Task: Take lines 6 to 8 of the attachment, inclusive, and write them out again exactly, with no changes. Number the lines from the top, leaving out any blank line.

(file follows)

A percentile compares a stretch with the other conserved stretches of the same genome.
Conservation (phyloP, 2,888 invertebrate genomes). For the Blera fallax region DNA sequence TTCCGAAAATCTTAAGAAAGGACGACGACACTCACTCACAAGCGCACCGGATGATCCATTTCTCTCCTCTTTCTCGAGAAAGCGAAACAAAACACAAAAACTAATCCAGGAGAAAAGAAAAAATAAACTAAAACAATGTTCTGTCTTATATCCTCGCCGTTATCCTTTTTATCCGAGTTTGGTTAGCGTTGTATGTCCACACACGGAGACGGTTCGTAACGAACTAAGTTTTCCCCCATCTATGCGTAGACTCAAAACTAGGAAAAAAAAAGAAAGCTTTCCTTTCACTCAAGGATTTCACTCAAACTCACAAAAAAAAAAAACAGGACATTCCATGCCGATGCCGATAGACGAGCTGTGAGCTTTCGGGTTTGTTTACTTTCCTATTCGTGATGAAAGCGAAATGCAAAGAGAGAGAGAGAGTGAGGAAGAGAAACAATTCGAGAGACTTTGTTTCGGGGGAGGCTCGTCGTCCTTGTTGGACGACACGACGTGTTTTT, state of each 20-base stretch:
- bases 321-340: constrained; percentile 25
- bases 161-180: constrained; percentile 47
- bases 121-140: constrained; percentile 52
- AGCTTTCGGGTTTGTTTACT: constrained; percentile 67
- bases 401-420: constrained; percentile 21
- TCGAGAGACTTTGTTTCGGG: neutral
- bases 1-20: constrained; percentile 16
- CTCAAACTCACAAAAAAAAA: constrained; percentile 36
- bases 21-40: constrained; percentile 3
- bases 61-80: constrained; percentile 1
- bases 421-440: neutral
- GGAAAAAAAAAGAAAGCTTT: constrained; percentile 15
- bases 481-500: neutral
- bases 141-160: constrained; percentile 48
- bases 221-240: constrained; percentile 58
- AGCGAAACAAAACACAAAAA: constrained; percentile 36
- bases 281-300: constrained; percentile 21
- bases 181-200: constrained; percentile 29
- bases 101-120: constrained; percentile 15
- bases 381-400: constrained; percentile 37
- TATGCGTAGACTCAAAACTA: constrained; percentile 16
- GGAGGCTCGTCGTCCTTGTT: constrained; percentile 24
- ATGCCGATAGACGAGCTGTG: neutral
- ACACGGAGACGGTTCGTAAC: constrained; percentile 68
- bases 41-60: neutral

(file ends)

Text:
- AGCTTTCGGGTTTGTTTACT: constrained; percentile 67
- bases 401-420: constrained; percentile 21
- TCGAGAGACTTTGTTTCGGG: neutral